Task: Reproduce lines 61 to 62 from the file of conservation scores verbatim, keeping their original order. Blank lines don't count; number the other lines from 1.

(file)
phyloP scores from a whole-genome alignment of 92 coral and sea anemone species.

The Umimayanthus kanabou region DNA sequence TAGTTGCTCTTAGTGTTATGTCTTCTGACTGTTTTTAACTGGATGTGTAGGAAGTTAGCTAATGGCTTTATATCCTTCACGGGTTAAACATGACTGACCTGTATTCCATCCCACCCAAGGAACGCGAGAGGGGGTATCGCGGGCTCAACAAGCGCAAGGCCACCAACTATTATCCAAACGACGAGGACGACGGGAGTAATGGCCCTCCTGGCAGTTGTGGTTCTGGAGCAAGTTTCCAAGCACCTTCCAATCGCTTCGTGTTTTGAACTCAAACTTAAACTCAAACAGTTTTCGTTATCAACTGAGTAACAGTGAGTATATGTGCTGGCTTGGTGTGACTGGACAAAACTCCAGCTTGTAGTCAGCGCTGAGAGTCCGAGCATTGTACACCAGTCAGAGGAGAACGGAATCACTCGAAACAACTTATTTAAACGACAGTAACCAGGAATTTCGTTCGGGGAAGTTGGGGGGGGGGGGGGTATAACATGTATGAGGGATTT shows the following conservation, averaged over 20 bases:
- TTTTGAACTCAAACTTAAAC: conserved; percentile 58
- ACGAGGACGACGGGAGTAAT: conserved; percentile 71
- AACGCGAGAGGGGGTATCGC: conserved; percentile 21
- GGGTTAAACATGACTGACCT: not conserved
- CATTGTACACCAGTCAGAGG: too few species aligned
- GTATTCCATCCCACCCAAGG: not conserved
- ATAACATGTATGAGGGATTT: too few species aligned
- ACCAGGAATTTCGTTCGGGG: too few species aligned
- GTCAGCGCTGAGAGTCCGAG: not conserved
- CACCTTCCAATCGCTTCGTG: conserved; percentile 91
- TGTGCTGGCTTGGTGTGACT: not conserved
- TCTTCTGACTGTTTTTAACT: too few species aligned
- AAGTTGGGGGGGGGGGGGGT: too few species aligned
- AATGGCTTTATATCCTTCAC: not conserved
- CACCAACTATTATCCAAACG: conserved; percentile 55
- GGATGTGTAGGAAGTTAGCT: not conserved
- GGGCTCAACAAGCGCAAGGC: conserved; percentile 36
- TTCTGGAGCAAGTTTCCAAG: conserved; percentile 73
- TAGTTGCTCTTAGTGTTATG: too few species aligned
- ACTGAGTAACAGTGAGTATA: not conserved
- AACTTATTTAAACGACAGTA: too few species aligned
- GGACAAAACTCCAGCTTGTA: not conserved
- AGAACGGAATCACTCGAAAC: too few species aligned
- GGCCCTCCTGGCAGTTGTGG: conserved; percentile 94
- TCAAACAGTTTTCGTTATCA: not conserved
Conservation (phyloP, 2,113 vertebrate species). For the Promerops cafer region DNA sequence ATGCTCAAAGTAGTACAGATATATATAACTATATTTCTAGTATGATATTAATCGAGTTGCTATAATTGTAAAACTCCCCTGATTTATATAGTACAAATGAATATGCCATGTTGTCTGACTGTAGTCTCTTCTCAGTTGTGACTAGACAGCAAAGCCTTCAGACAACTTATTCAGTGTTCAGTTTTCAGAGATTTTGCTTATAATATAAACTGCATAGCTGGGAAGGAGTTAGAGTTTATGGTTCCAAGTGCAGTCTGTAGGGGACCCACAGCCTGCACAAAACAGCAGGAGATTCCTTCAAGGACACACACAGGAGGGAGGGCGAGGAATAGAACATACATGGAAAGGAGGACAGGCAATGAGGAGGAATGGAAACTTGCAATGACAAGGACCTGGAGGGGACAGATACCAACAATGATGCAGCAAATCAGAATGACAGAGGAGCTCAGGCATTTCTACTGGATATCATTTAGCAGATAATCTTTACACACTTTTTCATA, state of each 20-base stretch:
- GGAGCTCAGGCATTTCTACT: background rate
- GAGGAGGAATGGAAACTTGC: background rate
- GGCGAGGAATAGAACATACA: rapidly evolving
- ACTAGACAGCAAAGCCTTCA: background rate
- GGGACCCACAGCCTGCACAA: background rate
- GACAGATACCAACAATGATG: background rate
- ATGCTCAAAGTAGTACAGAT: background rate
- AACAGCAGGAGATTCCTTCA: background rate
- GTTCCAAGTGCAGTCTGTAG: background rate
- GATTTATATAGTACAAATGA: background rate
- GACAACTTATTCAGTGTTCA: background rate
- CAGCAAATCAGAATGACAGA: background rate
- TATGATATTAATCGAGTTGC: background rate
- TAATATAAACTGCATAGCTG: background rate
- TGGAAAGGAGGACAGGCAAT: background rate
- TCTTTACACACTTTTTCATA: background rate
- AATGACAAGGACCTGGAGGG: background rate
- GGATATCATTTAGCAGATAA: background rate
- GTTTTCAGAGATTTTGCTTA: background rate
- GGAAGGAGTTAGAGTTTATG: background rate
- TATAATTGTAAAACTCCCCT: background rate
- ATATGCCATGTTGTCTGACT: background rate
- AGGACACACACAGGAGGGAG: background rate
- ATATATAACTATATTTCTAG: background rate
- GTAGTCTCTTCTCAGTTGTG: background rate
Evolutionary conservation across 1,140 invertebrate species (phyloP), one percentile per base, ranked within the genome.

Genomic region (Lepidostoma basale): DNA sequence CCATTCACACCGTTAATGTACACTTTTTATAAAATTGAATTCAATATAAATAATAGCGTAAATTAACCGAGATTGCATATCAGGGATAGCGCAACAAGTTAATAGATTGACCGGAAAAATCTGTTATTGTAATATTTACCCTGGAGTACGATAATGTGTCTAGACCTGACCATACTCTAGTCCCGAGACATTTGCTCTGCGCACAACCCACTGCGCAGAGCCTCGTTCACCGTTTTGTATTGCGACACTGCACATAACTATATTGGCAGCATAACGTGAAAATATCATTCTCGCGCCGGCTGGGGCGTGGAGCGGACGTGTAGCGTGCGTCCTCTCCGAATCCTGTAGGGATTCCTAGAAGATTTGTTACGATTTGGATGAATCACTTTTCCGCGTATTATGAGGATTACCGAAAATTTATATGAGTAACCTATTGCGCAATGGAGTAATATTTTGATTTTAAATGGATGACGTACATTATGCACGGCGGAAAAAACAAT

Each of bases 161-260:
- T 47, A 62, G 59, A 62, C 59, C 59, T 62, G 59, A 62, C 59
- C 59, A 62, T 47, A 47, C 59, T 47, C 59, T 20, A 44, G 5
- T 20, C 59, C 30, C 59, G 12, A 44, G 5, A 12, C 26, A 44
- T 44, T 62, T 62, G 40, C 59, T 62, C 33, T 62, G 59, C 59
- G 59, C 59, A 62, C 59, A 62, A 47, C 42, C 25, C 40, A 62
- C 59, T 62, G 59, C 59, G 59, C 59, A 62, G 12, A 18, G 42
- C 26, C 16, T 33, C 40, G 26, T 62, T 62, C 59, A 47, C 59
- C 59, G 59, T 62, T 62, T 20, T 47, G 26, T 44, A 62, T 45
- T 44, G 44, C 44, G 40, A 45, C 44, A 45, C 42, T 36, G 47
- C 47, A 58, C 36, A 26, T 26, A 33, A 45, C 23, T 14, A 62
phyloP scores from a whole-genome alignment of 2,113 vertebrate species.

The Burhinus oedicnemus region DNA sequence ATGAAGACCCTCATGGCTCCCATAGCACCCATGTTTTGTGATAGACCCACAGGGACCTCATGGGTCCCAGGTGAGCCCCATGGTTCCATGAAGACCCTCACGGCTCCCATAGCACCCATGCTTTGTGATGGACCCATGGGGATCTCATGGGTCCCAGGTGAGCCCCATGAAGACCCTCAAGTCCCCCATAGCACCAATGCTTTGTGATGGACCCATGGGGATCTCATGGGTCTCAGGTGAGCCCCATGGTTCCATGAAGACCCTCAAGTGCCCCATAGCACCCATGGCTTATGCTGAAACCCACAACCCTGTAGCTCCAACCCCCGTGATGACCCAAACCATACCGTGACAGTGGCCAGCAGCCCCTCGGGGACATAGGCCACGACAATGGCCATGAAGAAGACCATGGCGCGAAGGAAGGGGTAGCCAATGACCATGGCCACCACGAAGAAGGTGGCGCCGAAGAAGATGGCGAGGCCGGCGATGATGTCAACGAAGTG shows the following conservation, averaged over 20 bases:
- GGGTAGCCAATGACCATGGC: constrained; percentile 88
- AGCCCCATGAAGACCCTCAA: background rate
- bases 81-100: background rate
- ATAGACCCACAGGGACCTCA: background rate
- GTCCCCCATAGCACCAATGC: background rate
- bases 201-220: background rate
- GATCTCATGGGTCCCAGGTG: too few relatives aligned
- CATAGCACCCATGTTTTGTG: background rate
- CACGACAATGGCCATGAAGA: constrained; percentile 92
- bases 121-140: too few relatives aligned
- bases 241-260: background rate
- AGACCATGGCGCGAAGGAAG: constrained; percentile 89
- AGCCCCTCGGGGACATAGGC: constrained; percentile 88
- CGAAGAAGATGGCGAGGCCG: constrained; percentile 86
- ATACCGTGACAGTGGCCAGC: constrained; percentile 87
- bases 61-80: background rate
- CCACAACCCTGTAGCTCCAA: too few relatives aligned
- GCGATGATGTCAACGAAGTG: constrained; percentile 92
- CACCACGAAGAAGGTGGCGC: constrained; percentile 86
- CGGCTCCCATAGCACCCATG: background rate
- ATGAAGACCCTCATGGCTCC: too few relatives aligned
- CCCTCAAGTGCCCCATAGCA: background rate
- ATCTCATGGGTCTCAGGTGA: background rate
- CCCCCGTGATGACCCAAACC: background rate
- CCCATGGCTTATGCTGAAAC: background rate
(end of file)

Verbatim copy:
- G 59, C 59, A 62, C 59, A 62, A 47, C 42, C 25, C 40, A 62
- C 59, T 62, G 59, C 59, G 59, C 59, A 62, G 12, A 18, G 42